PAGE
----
Aim it towards a climb and it will reveal its playful and sprightly character. It punches up steep inclines and sharp hairpins and makes a complete mockery of gravity. As a package, Merida has struck a superb balance here. The spec level is just perfect and everything works in harmony - especially the Vision Metron 45 SL wheels. They're super fast on flat roads but only truly come alive when the road ahead begins to twist, tilt and dip like a rollercoaster. The communication from the wheels, underpinnings and touchpoints is rich and granular in feel, which allows you to get to grips with what's happening around you, and the extra speed that would otherwise be lost to premature/panic braking lets you scythe down twisty descents with reassuring confidence.
The brakes are a big part of what makes this bike so impressive to ride. While the previous-generation Shimano Dura-Ace stoppers weren't terrible, they lacked a certain degree of sharpness that often led to self-doubt - particularly on descents or technical cornering situations. The new brakes have incredible modulation and improved stopping power which not only allows you to brake later but also play with the weight balance mid-corner for improved front-end grip and exiting speed. The level of connection between rider and bike is so telepathic that you needn't think about what to do next - just pedal, climb, descend, repeat.
The stock tyre setup is excellent, too. Usually, when a test bike arrives, the first thing I do is swap out the standard tyres for tubeless rubber as I prefer the extra compliance and traction benefits afforded by running lower pressure. This time, however, I decided to give the standard inner-tube-type clincher configuration a go and, after a few rides, I felt no need to switch out the 28c Continental GP5000s for tubeless tyres. The Contis supplied a well-balanced distribution of grip, rolling efficiency and compliance - and puncture resistance for that matter.
Over the past two years, Merida has put in a stellar effort when it comes to developing a comprehensive range of road bikes and it shows - particularly with the new Scultura. The build quality is world-class and everything feels solid and well put together. Sure, the bold and in-your-face Bahrain Victorious livery may not be to everyone's liking (me included) but there is a stealthy metallic black option for those who prefer to go incognito.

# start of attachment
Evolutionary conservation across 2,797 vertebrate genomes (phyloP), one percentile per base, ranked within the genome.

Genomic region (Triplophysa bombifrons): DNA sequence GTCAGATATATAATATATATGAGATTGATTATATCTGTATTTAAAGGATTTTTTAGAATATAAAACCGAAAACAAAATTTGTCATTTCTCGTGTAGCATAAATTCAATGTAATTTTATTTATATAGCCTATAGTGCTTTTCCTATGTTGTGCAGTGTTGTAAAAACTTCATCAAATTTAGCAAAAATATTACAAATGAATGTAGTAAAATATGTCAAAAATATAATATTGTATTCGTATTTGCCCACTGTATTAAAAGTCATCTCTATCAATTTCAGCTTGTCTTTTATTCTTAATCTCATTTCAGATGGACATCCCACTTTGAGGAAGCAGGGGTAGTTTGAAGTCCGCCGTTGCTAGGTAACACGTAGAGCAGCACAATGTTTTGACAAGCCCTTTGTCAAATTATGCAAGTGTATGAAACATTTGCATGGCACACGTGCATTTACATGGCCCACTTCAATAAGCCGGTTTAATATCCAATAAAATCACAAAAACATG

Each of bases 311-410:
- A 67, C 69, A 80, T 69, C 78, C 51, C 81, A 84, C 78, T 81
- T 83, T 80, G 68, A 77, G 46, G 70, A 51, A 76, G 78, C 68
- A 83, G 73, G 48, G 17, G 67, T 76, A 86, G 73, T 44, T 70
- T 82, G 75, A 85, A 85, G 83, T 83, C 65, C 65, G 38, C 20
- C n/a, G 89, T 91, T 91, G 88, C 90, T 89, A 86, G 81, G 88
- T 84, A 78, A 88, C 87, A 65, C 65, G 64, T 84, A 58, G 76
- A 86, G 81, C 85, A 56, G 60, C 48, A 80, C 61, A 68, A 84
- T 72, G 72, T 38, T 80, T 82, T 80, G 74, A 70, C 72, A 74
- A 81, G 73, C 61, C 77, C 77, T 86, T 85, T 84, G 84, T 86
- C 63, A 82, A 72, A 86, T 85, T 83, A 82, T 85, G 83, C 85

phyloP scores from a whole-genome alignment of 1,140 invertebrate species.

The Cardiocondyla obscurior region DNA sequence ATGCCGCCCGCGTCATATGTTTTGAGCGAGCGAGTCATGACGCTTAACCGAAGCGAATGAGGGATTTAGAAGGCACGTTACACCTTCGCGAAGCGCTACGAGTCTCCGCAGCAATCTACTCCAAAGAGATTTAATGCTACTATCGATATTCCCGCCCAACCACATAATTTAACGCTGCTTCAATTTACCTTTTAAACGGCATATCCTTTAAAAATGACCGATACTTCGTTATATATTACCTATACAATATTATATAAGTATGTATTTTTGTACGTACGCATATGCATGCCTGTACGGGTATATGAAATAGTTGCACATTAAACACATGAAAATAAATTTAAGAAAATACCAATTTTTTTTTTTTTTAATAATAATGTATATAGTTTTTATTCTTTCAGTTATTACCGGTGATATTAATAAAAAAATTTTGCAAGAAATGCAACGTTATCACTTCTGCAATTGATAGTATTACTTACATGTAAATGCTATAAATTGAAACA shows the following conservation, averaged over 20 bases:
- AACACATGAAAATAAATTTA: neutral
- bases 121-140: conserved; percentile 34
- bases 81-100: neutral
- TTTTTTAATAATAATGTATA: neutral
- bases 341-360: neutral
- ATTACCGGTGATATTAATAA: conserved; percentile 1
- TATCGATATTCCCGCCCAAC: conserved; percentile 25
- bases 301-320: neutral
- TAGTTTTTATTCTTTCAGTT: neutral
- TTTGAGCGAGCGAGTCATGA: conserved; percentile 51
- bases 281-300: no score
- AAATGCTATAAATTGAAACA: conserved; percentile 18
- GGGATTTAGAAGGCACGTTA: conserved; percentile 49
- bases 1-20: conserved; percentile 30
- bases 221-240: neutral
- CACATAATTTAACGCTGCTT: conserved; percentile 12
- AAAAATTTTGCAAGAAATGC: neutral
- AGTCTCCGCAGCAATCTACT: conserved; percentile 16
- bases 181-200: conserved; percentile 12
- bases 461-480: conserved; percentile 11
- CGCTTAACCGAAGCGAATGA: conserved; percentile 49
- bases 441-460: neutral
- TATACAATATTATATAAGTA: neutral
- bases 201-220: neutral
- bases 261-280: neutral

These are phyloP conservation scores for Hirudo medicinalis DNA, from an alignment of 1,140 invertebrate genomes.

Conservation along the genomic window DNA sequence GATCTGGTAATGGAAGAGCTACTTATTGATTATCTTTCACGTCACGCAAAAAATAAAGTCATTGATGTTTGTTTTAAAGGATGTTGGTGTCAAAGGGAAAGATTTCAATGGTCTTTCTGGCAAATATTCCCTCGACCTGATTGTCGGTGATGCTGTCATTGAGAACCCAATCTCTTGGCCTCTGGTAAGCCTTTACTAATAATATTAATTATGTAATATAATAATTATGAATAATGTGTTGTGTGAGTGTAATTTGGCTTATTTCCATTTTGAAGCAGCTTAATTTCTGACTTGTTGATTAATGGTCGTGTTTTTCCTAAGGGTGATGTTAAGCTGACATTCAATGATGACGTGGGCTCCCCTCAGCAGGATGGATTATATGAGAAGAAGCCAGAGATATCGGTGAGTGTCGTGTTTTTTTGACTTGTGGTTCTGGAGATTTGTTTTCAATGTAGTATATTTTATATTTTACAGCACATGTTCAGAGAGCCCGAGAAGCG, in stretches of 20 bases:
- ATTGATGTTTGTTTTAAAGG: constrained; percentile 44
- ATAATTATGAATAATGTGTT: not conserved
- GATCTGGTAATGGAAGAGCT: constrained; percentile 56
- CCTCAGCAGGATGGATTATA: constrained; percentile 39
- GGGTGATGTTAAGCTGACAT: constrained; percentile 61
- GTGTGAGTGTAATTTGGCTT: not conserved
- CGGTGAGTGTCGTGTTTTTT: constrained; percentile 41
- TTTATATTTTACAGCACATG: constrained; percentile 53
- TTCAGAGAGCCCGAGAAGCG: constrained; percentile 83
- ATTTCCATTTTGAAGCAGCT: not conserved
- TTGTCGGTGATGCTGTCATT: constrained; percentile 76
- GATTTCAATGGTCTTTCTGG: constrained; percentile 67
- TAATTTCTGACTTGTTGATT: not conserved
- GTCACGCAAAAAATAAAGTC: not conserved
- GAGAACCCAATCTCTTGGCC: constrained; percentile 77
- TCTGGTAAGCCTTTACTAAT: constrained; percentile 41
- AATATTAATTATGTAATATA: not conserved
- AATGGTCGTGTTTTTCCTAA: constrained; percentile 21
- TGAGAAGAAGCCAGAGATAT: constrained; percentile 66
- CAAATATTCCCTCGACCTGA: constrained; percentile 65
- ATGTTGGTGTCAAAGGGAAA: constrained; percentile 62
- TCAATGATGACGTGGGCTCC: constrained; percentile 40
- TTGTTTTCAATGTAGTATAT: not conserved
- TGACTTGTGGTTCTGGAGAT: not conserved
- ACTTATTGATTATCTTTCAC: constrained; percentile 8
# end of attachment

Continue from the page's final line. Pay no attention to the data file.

Dynamically, it's faultless. It's super fast no matter the terrain and is telepathic in the way it behaves and responds to pedal and steering inputs. The new Shimano Dura-Ace R9200 groupset works well in partnership with the bike's underpinnings, too. The brakes are superb, modular and feelsome and the responsive shifting coupled with the stiff frame makes for a lively performer.
It's not just about pure speed though as the Merida Scultura Team's ride quality is nothing short of class-leading. Compliant yet granular, it combines the best of both worlds allowing further comfort to be unlocked through the lower pressures afforded going tubeless.
In terms of pricing, Merida has it nailed. For a bike as lavishly laden as the Merida Scultura Team, the £7,750 / €9,999 sticker price seems hard to believe, and more on par with mid-level rivals such as the Cannondale SuperSix Evo Hi-Mod Ultegra Di2 and Specialized Tarmac SL7 Pro Ultegra Di2. There's nothing currently on the market that comes close to it - not just from a pricing perspective but from the way it rides. The big issue, however, will come in the form of availability and Merida will need to ensure it has enough of a supply to meet the demand, which I'm sure is going to be massive.
As it currently stands, the 2022 Merida Scultura Team is the new benchmark in the best road bike category. It's the new champion and is going to take some doing to beat.
Logbook: 2022 Merida Scultura Team
- Temperature: 18-22 degrees
- Weather: Sunny, overcast
- Road surface: Dry, mixed surfaces
- Route: Tarmac, B roads, rolling topography
- Rides: 14
- Mileage: 711km
Tech Specs: 2022 Merida Scultura Team
- Price: £7,750 / €9,999
- Size: Small, 54.5cm
- Weight: 6.95kg (small, actual without pedals)
- Groupset: Shimano Dura-Ace R9200 Di2
- Crankset: Shimano Dura-Ace R9200 power meter chainset, 52/36T
- Wheels: Vision Metron 45 SL Disc
- Bottom bracket: SM-BB92-41B, Pressfit 86.5
- Tyres: Continental GP5000 28c
- Brakes: Shimano Dura-Ace RT900 Centerlock 160mm rotors front/rear
- Bar/stem: Merida Team SL 1P
- Seatpost: Merida Team SL
- Saddle: Prologo Scratch M5 carbon